if you tell someone ‘no’ and they respond with “FINE……….” or “guess ill be all alone….” or “its okay im used to having my hopes crushed…….” or any of that guilt-inducing passive aggressive fuckery, cut them straight out of your life because you never deserve to feel bad for setting boundaries or speaking your mind.
…It is through this lens that I listen to Beyoncé ’s Drunk in Love. In fact, while I thoroughly love Beyoncé ’s new album, the conversations and processes that I have been a part of because of the controversial track have made it single handedly the most influential in refining my stance for women’s liberation. To be clear, however, my issue with the song is not so much with Beyoncé ’s feminism, which has been thoroughly critiqued, complicated, and defended in pieces published at The Huffington Post, The Guardian, and Black Girl Dangerous. My issue is with Jay‐Z’s lack of a feminist stance as demonstrated in his verse on the track. The apex of the verse, excerpted below, speaks volumes as to how Hip-Hop masculinity understands consent:
“…On sight, catch a charge I might, Beat the box up like Mike, in ’97 I bite. I’m Ike, Turner, turn up, baby no I don’t play. Now eat the cake Anna Mae, said eat the cake Anna Mae!…”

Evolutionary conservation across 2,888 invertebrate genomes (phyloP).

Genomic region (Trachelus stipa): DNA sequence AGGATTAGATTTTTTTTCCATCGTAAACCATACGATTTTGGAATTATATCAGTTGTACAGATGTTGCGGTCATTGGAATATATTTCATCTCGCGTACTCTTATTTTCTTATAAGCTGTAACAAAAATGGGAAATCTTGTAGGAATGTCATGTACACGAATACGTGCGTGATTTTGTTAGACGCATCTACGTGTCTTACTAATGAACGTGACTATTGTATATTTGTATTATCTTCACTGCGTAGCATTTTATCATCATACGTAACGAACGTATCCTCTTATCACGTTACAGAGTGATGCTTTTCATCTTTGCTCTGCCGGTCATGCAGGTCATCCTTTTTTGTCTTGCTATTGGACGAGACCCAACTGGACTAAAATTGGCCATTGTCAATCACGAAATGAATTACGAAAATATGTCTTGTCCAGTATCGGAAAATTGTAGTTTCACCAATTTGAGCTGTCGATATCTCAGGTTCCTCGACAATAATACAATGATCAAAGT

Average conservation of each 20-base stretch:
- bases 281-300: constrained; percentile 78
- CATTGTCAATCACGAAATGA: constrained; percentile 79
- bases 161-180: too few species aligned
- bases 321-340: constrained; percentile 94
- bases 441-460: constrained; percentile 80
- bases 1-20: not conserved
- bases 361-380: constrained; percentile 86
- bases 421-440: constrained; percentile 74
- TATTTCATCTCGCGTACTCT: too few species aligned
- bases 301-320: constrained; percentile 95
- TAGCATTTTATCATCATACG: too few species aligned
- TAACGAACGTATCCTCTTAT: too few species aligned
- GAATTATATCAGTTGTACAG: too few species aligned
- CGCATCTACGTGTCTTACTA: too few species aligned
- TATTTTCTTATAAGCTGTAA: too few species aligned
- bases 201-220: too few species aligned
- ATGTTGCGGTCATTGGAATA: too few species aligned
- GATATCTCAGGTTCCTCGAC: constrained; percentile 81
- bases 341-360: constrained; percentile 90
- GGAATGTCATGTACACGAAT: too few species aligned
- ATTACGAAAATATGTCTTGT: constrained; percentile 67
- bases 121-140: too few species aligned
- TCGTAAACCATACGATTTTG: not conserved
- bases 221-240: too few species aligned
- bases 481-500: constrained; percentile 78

Jay-Z’s invocation of Ike Turner is a troubling nod to one of the most visible examples of domestic violence and violence against women in the music industry. This invocation is one of several individuals Jay-Z identifies himself with in the verse, including Mike Tyson who was found guilty of rape charges in 1992. I think its important to mark that the “Eat the cake Anna Mae” line is an allusion to a scene in What’s Love Got to Do With It (1993)…
Power Play with Anne Mae: Drunk in Love, Beyoncé and the Exploration of BDSM in the Deconstruction of Sexually Violent Mantras by Mark-Anthony Johnson in The Feminist Wire
Read the article in its entirety: http://thefeministwire.com/2014/04/drunk-in-love-beyonce-jay-z/(via worsethanqueer)